These days we find ourselves with more connected Internet devices around the house than we can count. Whether it’s a smartphone, tablet, laptop, streaming video device, gaming console or Blu-ray player, everything is competing for a fast connection to your wireless router. So choosing the right router is important. But not always easy. We’ll help decode the technical jargon and look at some new features that are worth considering if you’re in the market for a new wireless router that’s both speedy and affordable.
What do all of these letters mean?
One of the most basic differences among wireless routers is the wireless protocol that it supports. If what you want is a fast Wi-Fi connection, there are two types of wireless protocols you should consider:
- Wireless-AC (also known as 802.11 ac): Ideal for gamers to enjoy 4K video content or future-proofing your router for several years.
- Wireless-N (also known as 802.11 n): Minimum speed for a family with multiple Internet users.
You might find some routers that support both faster protocols like N or AC as well as older, slower ones like G or even B. The main issue with Wireless-G (and B) is that it operates at the 2.4GHz range. That range is used by more than just wireless routers and, as a result, it suffer from interference issues. All of which means slower Wi-Fi speeds for you.
Dual-bands are better than one
Remember how we just talked about the 2.4 GHz range being overused and slowing down your Wi-Fi? Dual band routers, which operate on both 2.4 GHz and 5 GHz can help solve that issue. So if you want to ensure a quick and reliable Wi-Fi connection, you absolutely want to check dual-band off your list.
Antenna advancements & beamforming
In addition to using a second band, you can also improve the reliability of your wireless network by choosing a router with more than one antenna. Antennas are responsible for actually sending the signal out from your router, so more antennas can mean greater coverage. This multi-antenna approach began with Wireless-N and has very much carried over into Wireless-AC. Some routers sport upwards of a dozen antennas.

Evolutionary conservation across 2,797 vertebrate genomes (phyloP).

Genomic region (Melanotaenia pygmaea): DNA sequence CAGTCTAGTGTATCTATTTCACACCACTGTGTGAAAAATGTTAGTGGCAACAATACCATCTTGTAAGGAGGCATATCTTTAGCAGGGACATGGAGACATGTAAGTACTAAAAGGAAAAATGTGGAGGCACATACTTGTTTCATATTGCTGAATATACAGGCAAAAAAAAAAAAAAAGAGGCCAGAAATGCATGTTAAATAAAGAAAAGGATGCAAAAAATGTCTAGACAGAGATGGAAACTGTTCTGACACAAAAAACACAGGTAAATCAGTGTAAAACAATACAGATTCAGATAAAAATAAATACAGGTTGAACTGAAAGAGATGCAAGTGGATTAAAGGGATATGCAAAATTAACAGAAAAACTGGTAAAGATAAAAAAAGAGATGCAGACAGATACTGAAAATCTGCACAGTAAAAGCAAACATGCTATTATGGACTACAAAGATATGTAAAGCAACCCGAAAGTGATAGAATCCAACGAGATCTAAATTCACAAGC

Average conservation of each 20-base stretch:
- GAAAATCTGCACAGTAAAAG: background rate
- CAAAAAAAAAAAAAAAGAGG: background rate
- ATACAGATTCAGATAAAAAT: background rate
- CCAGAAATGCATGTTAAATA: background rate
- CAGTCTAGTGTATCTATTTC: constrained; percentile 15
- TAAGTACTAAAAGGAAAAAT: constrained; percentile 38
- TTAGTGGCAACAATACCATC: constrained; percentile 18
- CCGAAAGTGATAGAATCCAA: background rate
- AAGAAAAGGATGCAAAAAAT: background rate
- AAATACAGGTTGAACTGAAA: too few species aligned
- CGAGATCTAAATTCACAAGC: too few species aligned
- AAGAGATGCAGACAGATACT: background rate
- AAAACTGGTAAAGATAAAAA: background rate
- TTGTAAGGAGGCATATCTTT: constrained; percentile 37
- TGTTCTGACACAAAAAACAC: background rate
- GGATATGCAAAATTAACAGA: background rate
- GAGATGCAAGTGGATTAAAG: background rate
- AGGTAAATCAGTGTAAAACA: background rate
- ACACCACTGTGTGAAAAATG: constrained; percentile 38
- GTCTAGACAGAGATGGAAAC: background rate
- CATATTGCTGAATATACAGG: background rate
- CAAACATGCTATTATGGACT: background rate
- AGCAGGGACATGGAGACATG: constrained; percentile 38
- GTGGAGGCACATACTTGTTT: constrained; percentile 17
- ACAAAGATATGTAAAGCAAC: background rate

Antennas work along with another recent advancement called beamforming. Older routers were designed to broadcast a signal equally in all directions. But Wireless-AC routers use beamforming to target the signal at devices that are accessing the network. The results are greater range and speeds. If you have devices spread out all over your house, a Wireless-AC router is going to do the best job of keeping them all running quickly.
Google OnHub router shapes a new way
One interesting new player in the wireless router space is Google. Just recently it released the OnHub Router, which checks all the boxes we’ve already looked at, along with a few others. It offers dual-band Wireless-AC, has 13 antennas in an innovative circular array, features easy to use software and performs security updates automatically. One of the other benefits of the OnHub is that it looks good enough that you won’t feel the need to hide it in a closet or out of sight, which means better a better signal throughout the home.
Low on cost, high on features
If you’re looking for some great high-end features, without the OnHub price tag, check out the range of Wireless-AC options that come in well under $80. Or drop down to Wireless-N to find routers available for less than $50. But give that step up to Wireless-AC some serious consideration; it offers many advantages today and as you upgrade other devices around the house, it will only get better.
There are wireless routers of all shapes, sizes and prices available. If you start by figuring out your Wi-Fi connectivity needs, you’ll be in a good position to choose a wireless router that delivers the speed and reliability you need at the price you want.